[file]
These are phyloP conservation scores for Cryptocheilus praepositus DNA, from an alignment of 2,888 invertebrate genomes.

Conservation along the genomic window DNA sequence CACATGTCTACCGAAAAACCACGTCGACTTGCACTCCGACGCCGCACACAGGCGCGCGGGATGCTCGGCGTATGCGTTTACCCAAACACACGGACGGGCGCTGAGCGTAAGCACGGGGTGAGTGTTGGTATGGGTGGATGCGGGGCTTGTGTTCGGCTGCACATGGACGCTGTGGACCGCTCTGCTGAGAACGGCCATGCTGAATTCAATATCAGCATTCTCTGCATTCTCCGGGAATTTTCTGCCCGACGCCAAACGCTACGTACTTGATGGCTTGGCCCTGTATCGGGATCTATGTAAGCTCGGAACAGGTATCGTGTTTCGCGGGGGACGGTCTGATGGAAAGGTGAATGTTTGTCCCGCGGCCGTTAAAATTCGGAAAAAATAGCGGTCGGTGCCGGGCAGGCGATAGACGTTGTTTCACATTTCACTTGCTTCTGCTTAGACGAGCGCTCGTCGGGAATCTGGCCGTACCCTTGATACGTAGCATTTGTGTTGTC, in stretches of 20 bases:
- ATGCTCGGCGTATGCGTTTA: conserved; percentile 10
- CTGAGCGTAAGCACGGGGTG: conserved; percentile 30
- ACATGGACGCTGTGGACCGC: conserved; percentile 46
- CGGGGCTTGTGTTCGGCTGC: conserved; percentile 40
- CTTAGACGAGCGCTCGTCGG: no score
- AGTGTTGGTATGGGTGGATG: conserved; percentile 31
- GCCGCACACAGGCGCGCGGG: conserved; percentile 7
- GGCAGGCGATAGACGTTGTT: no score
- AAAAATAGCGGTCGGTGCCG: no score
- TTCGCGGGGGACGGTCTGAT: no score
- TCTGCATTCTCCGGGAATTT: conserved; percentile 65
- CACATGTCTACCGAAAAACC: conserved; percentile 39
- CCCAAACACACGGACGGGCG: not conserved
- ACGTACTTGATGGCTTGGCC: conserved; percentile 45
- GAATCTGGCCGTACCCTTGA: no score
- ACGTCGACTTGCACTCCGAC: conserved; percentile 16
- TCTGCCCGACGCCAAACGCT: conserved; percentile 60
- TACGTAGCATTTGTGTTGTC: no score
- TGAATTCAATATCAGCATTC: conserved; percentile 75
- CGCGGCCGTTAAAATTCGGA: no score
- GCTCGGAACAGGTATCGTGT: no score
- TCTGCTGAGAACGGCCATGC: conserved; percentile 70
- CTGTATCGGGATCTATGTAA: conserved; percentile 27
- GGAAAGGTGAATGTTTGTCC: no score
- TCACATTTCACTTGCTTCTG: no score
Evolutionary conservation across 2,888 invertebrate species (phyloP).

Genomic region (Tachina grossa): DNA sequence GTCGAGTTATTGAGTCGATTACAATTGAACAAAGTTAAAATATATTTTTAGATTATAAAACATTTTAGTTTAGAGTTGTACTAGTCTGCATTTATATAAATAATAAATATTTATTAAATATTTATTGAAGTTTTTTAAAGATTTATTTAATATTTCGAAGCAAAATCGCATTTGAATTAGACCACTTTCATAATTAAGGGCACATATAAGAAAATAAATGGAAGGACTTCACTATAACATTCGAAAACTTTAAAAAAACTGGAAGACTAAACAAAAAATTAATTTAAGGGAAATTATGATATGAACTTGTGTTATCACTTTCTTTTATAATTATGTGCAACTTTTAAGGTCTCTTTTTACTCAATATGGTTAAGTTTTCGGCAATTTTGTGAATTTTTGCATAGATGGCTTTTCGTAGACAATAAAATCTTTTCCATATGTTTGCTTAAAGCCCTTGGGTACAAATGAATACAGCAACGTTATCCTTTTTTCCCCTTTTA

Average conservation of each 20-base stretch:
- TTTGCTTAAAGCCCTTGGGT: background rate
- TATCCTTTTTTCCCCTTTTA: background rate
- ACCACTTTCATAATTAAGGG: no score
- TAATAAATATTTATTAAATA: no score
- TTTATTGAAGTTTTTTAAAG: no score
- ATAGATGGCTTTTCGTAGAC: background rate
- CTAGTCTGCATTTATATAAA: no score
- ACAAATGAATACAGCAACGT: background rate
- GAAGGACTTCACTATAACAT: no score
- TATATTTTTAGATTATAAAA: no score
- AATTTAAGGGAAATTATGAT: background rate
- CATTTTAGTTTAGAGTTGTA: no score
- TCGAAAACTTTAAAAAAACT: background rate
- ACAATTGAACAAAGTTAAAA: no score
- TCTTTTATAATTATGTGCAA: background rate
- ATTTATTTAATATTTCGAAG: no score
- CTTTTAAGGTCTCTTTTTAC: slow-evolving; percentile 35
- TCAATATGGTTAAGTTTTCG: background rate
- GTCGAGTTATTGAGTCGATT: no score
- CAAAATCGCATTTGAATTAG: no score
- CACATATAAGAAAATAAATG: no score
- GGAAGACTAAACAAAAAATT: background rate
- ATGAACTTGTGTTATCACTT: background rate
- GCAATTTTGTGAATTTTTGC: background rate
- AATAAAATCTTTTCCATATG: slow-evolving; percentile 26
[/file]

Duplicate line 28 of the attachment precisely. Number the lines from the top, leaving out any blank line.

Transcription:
Evolutionary conservation across 2,888 invertebrate species (phyloP).